Joan Didion

Iconic writer, Joan Didion has died aged 87. Image via Twitter @letterboxd

RIP: US literary icon Joan Didion passes away at age 87

Joan Didion who was a respected screenwriter, essayist and novelist – has died aged 87 from Parkinson’s disease.

Joan Didion

Iconic writer, Joan Didion has died aged 87. Image via Twitter @letterboxd

Joan Didion, a US literary icon credited with ushering in New Journalism with her essays on Los Angeles life in the tumultuous 1960s, died on Thursday. She was 87.

Known for her piercing insights and understated glamour, Didion died at her home in Manhattan of Parkinson’s disease, the New York Times said, citing her publisher.

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JOAN DIDION’S ICONIC LEGACY

Didion’s early work included her seminal 1968 essay collection Slouching Towards Bethlehem – which delighted critics and made her a bona fide star – as well as The White Album, another essay collection focusing on LA, and Play It as It Lays, a novel about Hollywood lives. 

Decades after her heyday as a Hollywood socialite, screenwriter, essayist and novelist, Didion found herself again in the spotlight for her searingly honest writing on bereavement following a harrowing double tragedy. 

Didion was 69 when her husband and screenwriting partner John Gregory Dunne suffered a fatal heart attack and, less than two years later, the couple’s daughter Quintana Roo was killed at age 39 by acute pancreatitis.

“This was never supposed to happen to her, I remember thinking – outraged, as if she and I had been promised a special exemption,” Didion wrote in her 2011 memoir Blue Nights.

“When we talk about mortality, we are talking about our children.”

THE MAKING OF JOAN DIDION

Raised in California’s Sacramento Valley, Didion was a “shy, bookish child,” as she would later put it, who found solace in reading anything she could get her hands on.

She graduated with an English degree from the University of California, Berkeley, and was hired by Vogue after winning an essay competition.

It was while working for the magazine in New York that she met Dunne –  a novelist – and the pair married in 1964, just before her 30th birthday.

Didion’s brother Nick was a moderately successful movie producer, and the couple joined him in Los Angeles in June 1964, renting a house owned by the widow of Oscar-winning Citizen Kane co-writer Herman J. Mankiewicz.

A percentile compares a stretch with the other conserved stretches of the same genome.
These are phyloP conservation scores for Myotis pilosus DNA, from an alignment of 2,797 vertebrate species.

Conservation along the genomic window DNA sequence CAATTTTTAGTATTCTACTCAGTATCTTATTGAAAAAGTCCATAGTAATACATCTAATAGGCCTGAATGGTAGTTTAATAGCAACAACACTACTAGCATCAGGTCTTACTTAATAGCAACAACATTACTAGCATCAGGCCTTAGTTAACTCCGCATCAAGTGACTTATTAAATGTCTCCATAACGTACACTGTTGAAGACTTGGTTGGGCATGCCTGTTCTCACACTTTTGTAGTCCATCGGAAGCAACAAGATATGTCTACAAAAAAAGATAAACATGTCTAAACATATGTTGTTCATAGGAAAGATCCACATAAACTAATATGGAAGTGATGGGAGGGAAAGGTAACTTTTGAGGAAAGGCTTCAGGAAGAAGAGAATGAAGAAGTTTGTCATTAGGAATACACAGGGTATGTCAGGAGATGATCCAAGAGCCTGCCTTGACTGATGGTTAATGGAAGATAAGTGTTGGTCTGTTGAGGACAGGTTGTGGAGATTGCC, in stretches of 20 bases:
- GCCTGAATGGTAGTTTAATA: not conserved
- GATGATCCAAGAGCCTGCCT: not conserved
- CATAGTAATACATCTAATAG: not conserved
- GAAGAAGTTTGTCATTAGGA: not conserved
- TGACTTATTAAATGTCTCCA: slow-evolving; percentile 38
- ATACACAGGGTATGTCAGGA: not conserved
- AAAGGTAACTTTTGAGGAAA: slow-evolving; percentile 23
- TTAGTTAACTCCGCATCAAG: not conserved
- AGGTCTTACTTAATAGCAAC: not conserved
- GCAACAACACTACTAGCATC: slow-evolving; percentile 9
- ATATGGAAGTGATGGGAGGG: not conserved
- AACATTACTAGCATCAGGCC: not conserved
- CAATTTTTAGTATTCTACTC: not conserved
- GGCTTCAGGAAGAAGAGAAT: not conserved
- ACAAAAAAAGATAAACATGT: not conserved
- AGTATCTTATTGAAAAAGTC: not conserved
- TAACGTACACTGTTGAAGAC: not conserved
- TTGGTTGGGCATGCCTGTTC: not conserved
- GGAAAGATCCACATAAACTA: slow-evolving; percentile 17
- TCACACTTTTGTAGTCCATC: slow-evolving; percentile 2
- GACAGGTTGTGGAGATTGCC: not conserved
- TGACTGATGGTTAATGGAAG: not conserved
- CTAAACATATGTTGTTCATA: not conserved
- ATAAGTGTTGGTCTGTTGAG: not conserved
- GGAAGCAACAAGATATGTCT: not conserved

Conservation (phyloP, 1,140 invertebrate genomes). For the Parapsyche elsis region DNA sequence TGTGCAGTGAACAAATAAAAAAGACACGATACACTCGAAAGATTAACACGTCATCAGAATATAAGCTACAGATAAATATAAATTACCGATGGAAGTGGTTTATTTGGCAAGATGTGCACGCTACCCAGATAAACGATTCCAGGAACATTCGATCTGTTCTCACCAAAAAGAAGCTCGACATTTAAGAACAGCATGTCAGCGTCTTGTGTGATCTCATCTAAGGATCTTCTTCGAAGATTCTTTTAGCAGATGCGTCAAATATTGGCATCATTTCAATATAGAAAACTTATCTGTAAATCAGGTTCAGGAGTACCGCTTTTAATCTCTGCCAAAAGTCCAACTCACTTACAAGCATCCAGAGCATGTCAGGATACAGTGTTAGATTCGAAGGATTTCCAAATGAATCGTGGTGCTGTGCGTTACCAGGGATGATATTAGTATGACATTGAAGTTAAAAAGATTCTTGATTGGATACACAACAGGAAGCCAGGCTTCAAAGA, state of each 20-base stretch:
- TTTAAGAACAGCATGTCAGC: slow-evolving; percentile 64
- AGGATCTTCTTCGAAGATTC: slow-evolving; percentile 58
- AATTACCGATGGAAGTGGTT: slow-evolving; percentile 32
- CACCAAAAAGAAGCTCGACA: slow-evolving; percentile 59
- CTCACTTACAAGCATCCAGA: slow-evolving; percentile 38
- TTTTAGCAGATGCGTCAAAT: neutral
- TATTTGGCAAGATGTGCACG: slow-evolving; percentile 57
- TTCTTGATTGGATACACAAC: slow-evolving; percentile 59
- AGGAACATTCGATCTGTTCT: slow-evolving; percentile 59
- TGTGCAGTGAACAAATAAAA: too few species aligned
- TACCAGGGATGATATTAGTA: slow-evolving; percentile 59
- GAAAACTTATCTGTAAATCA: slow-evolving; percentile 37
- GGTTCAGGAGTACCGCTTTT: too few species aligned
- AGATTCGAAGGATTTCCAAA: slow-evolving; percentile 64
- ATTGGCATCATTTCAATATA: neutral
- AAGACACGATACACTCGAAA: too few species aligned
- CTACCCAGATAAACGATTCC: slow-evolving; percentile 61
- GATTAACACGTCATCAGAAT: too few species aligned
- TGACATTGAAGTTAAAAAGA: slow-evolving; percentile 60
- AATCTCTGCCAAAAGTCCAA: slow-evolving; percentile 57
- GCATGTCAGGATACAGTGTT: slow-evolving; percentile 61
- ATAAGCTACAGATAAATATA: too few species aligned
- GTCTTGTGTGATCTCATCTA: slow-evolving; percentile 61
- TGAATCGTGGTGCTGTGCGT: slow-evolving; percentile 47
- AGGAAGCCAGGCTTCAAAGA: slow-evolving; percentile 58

By then Didion had already written a first novel, Run River, but was not yet the cult figure she would become. 

The couple threw themselves wholeheartedly into the celebrity party scene, enjoying nights out with Warren Beatty, Natalie Wood and Barbra Streisand, and meanwhile adopting their newborn daughter. 

JOAN DIDION THE ‘KISS OF DEATH’

Noted for her sanguine but seductive prose, Didion wrote in her first column for Life magazine in 1969 that she and Dunne were at the Royal Hawaiian hotel in Honolulu “in lieu of filing for divorce.”

A pioneer of the New Journalism school of literary non-fiction, Didion shone a light on the values of a city where Old Hollywood was being usurped by the less innocent counterculture of “Easy Rider” and the Manson Family murders, with movies overtaking music as the hot art form.

Didion and Dunne embarked on a screenwriting partnership beginning with The Panic in Needle Park in 1971 and taking in A Star is Born (1976) with Streisand and Kris Kristofferson, and Up Close and Personal (1996), starring Robert Redford and Michelle Pfeiffer.

She wrote five novels, 13 works of non-fiction and six screenplays, and while her days as a “cool” celebrity were largely behind her, Dunne’s death in 2003 sparked something of a renaissance. 

The Year of Magical Thinking – Didion’s 2005 dissection of the trauma of losing her husband – won a host of awards and sold more than a million copies. Blue Nights, which explored the more devastating blow of losing Quintana Roo, was described by the late writer Christopher Hitchens as a work of “intense dignity and courage.”

Didion again made headlines in 2015 when luxury French brand Celine used a picture for an ad campaign showing her with silver hair styled into a bob, clad in black with huge sunglasses – an icon once more in her ninth decade.

“What she is, is a femme fatale, and irresistible,” novelist Lili Anolik noted in a profile for Vanity Fair in 2016.

“She’s our kiss of death, yet we open our mouths, kiss back.”

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